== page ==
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Workers will have 24 hours to respond to COVID-19 related pay cuts

Idemitsu Boggabri Coal Mine
File photo of Idemitsu Boggabri coal miners

Flexible industrial relations rules will significantly reduce the time employees have to negotiate wage decreases, an industry body warns.

The Construction, Forestry, Maritime, Mining and Energy Union (CFMEU) has questioned the Federal Government’s decision to fast-track changes to the Fair Work Act that allows employers to give one day’s notice to discuss and vote on any enterprise agreement changes.

One day to decide

Employers previously had to give at least seven days’ notice for such changes and will now have a much shorter “access period” to respond to pay cuts during the Chinese coronavirus (COVID-19) pandemic.

The union said this was not the time for employers to take advantage of the crisis to reduce wages, and confirmed workers have the right to object.

“Our industries needs the goodwill of their workers now more than ever,” CFMEU general president Tony Maher said in a public statement. “If anyone is sprung with a surprise vote on changes to an enterprise agreement, we encourage them to contact the union and to vote no if they are unsure.”

12 month pay cuts

Federal Industrial Relations Minister Christian Porter revealed the changes, which One Nation supported, would mean any COVID-19 related pay cut could last for up to a year.

“This is a reasonable compromise, which will ensure that any variations made to enterprise agreements using the shortened access period do not extend beyond 12 months,” he said in a public statement.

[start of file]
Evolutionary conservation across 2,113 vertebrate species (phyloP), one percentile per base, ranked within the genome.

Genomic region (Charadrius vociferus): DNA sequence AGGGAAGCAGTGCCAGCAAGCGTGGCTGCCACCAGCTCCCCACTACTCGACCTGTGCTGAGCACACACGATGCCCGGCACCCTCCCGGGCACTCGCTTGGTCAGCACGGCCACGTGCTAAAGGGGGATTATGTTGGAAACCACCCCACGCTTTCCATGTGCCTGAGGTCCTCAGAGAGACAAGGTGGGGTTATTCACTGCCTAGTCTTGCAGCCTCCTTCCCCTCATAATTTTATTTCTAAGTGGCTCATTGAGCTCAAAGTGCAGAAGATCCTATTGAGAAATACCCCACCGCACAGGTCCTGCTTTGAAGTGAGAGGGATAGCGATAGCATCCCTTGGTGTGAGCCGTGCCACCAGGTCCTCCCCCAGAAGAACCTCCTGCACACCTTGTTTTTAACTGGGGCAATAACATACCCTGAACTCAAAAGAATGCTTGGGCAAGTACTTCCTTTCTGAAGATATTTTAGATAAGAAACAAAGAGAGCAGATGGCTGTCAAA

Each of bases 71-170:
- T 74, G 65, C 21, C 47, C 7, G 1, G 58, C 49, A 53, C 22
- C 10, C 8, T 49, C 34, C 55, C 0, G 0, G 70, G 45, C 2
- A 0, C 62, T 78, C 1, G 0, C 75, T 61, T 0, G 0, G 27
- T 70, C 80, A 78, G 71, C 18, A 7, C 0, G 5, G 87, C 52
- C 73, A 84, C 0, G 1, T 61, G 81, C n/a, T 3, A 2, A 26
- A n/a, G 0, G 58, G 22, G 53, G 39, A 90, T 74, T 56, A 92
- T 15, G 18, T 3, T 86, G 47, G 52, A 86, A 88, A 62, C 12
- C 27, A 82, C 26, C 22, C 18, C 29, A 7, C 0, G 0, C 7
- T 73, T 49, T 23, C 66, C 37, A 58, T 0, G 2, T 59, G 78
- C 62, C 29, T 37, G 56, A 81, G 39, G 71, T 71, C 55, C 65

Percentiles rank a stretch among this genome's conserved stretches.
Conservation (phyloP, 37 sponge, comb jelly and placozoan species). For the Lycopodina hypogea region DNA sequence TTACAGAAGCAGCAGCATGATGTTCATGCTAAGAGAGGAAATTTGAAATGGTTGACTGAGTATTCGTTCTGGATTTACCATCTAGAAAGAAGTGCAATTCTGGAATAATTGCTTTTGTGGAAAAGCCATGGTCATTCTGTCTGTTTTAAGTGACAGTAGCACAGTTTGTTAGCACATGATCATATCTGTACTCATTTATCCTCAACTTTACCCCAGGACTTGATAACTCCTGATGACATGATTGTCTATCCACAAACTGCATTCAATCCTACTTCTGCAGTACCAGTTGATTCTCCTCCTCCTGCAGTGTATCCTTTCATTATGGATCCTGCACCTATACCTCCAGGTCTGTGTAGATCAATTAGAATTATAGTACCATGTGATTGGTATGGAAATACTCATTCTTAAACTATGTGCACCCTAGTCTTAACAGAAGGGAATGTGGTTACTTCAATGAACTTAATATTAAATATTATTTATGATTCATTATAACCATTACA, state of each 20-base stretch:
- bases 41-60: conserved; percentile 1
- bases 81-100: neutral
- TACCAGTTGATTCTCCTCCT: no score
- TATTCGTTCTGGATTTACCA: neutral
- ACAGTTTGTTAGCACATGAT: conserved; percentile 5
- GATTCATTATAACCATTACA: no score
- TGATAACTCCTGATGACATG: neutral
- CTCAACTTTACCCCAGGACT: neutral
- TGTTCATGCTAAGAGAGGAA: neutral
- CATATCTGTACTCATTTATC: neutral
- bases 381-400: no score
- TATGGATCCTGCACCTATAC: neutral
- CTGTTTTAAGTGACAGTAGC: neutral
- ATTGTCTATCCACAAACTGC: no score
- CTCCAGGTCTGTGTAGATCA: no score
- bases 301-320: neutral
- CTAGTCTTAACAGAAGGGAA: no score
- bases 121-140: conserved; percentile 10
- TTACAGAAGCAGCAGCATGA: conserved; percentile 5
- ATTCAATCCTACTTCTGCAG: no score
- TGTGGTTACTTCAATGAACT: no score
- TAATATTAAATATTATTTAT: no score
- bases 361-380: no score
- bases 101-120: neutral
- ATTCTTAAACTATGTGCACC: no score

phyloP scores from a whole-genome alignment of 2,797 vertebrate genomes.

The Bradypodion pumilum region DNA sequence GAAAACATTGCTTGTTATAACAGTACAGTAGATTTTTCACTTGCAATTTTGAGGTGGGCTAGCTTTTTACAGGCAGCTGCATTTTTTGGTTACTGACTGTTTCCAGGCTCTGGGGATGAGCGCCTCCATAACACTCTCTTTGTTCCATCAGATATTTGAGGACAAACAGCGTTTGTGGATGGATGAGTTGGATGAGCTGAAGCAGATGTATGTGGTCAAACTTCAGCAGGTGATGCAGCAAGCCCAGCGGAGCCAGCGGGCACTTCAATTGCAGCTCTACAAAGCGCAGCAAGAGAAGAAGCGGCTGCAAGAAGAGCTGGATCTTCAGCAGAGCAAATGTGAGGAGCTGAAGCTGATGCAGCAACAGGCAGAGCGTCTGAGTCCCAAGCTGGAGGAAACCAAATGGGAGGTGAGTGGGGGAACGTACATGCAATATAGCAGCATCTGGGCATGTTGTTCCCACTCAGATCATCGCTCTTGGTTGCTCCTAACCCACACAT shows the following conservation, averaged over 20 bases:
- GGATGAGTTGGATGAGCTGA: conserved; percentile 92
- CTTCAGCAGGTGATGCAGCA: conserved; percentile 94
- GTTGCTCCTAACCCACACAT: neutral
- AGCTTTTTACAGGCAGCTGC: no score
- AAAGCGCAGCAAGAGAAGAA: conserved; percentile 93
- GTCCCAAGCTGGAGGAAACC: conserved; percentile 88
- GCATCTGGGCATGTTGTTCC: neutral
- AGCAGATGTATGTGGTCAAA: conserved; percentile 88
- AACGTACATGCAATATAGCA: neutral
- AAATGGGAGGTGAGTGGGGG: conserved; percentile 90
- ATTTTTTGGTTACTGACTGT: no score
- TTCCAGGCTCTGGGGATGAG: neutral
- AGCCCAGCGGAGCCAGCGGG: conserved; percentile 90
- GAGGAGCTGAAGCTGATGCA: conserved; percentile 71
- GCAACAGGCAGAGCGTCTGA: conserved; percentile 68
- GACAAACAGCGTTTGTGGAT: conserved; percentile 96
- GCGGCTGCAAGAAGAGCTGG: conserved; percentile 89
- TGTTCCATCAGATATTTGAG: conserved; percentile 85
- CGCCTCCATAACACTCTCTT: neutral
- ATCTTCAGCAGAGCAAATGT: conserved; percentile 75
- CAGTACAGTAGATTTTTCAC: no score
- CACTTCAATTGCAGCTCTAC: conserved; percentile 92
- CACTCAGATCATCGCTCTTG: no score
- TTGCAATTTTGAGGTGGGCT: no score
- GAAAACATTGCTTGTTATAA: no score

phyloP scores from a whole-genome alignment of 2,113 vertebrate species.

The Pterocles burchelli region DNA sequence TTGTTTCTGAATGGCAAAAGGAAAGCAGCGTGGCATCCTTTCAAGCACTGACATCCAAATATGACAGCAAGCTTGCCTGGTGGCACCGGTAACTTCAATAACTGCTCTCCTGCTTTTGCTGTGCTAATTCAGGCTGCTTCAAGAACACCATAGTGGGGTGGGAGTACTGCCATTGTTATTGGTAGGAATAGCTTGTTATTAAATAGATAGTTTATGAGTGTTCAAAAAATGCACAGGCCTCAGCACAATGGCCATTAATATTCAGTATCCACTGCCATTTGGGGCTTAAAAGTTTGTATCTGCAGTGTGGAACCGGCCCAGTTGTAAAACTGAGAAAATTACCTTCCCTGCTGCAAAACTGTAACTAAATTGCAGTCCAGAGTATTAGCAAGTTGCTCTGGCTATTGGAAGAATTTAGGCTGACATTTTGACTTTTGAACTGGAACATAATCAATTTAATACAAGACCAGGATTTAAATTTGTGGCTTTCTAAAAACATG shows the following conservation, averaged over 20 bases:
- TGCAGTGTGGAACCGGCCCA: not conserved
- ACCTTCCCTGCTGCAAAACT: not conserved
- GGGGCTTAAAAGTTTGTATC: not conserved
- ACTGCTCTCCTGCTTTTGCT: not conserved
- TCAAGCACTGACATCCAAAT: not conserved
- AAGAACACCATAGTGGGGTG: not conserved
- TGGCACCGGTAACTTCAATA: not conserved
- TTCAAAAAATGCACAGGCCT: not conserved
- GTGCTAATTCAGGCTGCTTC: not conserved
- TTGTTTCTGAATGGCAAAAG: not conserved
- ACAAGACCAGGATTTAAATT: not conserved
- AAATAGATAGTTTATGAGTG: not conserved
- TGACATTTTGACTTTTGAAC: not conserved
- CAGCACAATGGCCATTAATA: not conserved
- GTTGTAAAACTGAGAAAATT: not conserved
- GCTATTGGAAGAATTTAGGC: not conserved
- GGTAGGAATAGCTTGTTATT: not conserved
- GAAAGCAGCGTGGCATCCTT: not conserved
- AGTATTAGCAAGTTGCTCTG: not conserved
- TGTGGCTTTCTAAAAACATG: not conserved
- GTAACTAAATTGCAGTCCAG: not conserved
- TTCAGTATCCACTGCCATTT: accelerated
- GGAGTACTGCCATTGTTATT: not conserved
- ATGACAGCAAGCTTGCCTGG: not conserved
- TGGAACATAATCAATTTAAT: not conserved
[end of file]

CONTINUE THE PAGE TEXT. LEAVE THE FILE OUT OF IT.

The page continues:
“As we start to see some businesses reopen and work towards resuming normal operations, there may be a need to adapt workplaces to ensure social distancing measures to protect employees and customers. Some businesses may need to divide their workforce into teams that rotate between working from home and in the office or have a longer span of regular hours in which staff can work.”

So far at least nine employers have applied for enterprise agreement changes at the Fair Work Commission. Porter denied there was any conclusive proof of employers taking advantage of the pandemic to reduce wages.

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The Australian Resources and Energy Group (AMMA) congratulated Senator Pauline Hanson for helping the government overcome Labor’s opposition to allowing employers to quickly make temporary changes to workplace arrangements.

“Mandating that employers consult over any changes for at least seven days is obviously not a practical position to take in the COVID-19 business environment,” AMMA chief executive Steve Knott said in a public statement.

“If a change to working hours or conditions takes longer than 24 hours to explain to employees, it is probably too complicated anyway and unlikely to gain majority support of the workforce.”

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